But then when I used the provided AVR Studio to try and download the Blinky program to the Butterfly, AVR Studio couldn’t find a suitable device. Hmm. It appeared the AVR Studio provided on the book’s CD wasn’t working with the USB serial device. I even tried upgrading to the latest AVR Studio downloaded from the Atmel site. It still wouldn’t program.

I did have a “real” serial port on my computer, which is a DB-9 male connector. But I couldn’t find a DB-9 M-F connector in my collection of cables. I had null modem DB-9 F-F and DB-9 M-M (null modem cables have the transmit and receive links cross-linked). Then I thought, wait! The Butterfly has a DB-9 female connection and the computer has a DB-9 male connector; just hook them together. The problem is the Butterly DB-9 female connector is connected to the Butterfly with about 2.5 inches of wire. So it took a bunch of rearranging to get the Butterfly close enough to the serial port on the computer, which is in the back of the computer. But I was able to get the Butterfly, the power supply, and the breadboard with the LEDs for the Blinky project close enough. Now, with the Butterfly directly connected to “COM1″, the AVR Studio found the device. I was able to download and program the Blinky.hex file. After successfully downloading to the Butterfly and cycling the power to the Butterfly (and moving the joystick “up”), Blinky started up and blinked the LEDs, sweeping back and forth.

So it appears that I need a DB-9 M-F “straight through” serial cable. (I have seen this type of cable referred to as an “extension” serial cable too. No wonder everyone likes USB better-it just seems to work, but it is more complex at the signal and component level.) I was able to find at Cables for Less a six foot DB-9 male to female cable for $1.89. I ordered it. With shipping the total came to $8.48. Hopefully it will come soon so that I can get the Butterfly out from behind my computer. But at least I have successfully tested the ability to program the Butterfly.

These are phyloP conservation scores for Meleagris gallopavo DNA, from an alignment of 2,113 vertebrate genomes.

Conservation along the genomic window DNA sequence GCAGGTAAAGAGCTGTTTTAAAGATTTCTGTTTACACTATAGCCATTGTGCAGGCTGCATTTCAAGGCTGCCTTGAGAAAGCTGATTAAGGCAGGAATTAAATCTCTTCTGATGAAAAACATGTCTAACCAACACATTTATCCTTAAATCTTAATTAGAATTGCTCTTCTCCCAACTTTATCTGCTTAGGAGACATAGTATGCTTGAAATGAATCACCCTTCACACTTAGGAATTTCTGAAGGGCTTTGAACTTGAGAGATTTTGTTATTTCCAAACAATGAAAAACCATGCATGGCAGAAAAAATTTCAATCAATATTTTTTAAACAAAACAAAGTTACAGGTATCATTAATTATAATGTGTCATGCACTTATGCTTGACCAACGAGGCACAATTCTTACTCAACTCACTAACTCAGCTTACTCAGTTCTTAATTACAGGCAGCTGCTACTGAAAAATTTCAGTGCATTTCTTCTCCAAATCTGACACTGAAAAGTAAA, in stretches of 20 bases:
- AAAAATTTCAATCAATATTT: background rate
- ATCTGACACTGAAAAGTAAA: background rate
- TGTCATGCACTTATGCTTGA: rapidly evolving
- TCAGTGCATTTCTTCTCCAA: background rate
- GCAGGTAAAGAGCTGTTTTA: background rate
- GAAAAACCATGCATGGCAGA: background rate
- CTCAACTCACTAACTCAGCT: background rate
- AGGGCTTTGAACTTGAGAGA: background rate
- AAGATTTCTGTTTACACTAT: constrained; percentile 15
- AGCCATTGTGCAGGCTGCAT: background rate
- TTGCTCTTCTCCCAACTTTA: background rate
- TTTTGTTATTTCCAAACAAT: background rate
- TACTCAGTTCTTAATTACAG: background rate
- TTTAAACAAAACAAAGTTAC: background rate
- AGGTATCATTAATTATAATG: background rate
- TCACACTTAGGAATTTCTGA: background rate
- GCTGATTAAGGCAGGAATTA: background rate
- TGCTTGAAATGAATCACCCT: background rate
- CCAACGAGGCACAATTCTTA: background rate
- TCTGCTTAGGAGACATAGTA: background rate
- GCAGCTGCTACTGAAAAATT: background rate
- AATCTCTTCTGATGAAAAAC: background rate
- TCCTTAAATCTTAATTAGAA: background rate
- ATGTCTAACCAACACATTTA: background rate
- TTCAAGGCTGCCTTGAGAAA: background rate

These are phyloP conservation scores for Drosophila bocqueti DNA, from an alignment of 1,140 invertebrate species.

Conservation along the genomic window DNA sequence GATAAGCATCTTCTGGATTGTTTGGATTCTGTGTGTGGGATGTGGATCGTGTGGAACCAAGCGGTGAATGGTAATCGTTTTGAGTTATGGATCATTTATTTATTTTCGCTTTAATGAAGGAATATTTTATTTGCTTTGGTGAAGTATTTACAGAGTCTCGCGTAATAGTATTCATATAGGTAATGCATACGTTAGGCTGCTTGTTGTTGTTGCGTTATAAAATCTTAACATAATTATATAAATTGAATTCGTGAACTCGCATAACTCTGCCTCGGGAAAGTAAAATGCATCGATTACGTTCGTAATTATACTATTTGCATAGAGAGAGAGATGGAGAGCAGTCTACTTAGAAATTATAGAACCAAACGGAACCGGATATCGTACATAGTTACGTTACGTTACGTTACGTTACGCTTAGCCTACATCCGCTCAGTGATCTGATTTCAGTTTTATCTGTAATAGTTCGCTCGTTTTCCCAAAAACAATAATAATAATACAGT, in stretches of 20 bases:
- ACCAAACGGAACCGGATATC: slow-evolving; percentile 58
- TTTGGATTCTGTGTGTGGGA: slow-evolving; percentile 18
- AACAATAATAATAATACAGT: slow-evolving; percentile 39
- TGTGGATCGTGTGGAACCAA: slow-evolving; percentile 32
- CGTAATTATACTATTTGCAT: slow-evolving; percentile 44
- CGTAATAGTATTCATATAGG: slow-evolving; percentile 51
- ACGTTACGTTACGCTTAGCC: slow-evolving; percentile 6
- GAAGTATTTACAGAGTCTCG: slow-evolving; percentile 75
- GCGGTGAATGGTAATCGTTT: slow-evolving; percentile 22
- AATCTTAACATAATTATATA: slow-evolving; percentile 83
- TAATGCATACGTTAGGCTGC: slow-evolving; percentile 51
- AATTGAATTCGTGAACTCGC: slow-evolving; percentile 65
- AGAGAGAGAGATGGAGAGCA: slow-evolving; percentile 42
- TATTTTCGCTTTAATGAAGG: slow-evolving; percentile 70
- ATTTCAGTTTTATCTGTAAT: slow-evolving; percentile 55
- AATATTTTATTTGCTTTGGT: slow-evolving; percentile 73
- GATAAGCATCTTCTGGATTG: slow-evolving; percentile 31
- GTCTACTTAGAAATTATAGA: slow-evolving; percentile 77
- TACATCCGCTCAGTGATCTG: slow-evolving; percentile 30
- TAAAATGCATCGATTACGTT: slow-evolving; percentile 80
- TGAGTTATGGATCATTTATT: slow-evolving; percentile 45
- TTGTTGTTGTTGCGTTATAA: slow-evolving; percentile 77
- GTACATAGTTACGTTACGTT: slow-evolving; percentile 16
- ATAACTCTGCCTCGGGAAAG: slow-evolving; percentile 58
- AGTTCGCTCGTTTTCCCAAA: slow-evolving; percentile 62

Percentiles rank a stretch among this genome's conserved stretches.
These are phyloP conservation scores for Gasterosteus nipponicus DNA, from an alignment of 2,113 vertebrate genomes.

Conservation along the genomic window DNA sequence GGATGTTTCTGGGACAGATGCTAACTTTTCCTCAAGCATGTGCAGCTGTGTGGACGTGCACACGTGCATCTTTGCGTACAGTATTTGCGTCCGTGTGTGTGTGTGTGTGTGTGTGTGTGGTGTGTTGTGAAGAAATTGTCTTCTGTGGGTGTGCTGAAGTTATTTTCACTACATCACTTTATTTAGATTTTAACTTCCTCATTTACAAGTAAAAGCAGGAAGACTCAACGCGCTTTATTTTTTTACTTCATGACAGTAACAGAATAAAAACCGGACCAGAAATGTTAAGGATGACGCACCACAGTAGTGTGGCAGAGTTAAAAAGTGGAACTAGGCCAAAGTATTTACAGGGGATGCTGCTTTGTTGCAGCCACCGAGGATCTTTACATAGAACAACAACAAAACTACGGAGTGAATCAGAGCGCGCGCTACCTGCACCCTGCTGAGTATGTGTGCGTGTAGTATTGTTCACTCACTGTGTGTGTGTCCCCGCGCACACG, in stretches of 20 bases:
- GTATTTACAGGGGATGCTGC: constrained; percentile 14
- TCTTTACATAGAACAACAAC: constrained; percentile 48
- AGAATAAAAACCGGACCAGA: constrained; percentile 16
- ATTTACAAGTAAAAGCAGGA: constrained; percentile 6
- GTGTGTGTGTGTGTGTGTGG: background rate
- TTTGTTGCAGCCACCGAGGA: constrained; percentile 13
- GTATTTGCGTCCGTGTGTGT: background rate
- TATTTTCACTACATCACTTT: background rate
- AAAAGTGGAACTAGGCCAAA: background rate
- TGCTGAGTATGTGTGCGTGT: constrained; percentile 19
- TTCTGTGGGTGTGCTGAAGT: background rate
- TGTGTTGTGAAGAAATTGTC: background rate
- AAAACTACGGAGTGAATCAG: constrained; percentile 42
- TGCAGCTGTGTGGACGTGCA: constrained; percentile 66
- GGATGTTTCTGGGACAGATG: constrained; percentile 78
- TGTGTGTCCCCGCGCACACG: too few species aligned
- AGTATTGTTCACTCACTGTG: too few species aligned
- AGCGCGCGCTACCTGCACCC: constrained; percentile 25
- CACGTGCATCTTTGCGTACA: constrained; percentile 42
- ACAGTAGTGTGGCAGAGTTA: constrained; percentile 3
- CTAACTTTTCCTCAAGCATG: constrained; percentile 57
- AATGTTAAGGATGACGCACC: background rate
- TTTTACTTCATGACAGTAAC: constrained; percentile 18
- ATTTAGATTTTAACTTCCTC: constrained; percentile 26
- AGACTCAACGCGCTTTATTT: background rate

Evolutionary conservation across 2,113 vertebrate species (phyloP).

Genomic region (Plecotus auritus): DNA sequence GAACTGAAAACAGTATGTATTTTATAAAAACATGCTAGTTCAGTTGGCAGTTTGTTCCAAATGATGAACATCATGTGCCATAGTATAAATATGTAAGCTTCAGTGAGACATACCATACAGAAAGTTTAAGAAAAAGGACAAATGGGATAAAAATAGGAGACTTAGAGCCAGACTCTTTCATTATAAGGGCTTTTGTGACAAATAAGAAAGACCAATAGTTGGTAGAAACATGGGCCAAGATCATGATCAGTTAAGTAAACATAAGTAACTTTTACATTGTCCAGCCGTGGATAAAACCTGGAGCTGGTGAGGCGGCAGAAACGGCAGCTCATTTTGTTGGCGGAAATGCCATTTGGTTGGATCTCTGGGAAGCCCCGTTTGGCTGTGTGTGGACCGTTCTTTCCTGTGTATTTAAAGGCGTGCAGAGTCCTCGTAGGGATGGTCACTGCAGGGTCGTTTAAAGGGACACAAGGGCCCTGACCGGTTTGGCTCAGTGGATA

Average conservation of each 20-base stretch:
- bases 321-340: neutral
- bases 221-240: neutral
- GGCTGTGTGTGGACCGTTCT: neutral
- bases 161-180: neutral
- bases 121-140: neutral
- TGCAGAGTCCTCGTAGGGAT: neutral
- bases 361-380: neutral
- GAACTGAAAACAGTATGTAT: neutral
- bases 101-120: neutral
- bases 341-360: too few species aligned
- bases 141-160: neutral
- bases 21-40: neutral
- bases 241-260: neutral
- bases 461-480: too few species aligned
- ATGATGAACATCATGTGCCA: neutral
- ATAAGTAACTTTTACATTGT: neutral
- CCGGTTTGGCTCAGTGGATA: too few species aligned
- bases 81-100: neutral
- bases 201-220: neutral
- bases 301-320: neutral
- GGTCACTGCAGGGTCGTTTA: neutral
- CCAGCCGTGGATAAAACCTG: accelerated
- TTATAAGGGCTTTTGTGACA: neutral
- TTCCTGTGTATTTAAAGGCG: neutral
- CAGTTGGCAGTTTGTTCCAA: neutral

(I think that there is some way to download the hex file using avrdude instead of the AVR Studio. This may allow the USB-Serial adapter cable to work on “COM5″. But I haven’t had a chance to try that yet.)

Butterfly++ WORKS!

Saturday, April 5th, 2008

AVR ButterflyI had purchased a “Book + Butterfly + Projects Kit” from Smiley Micros some time ago. The AVR Butterfly is a demonstration board for a Atmel AVR ATmega169PV microcontroller. The package that I purchased included, in addition to the Butterfly, a book and some components in the “project kit” to execute the samples from the book. The first thing that you have to do is add a connector it the board so that you can add a serial port connection. The serial port connection is used to download code to the microcontroller. The kit includes some wires and a female DB-9 connector which you get to solder together. I did it (successfully). The kit also includes a battery pack that you get to mod to add an LED as a power indicator and some headers to solder to the Butterfly to make it easier to attach and reconfigure wires to the device.

After performing this preliminary soldering, I followed the test procedures to make sure that it works. I was able to power the Butterfly from the external battery source and download my name via the serial port to the Butterfly. (The Butterfly has a sample program that will display your name on its LCD display.)

Now that the preliminary work is done, I can try the samples from the book… (I am finally putting my EE degree to use!) and maybe write my own code. (Yeah, I do write code, like web applications, for a living. Not usually something as cool as making blinking LEDs!)

Akount “revision 11″ released

Saturday, March 29th, 2008

This update fixes the cookie used to track the type of authentication last used. Akount currently supports username/password and OpenID authentication. When you successfully authenticate, a cookie is used to track the type of authentication used so that the same authentication can be used by default the next time you need to authenticate.

Akount “revision 10″ released

Saturday, March 22nd, 2008

I released “revision 10″ of my personal finance web application moments ago. This release provides a visible indication if a transaction is a future transaction. Future transactions have a gray background and are in italics. I also added a confirm dialog before deleting a transaction. (I accidentally deleted a transaction the other day. This wasn’t a problem before, but with the recent feature enhancement to allow transaction to be duplicated, there is now a link to duplicate a transaction right next to the link to delete a transaction. I accidentally clicked the delete instead of the duplicate link. Oops. This is now fixed.)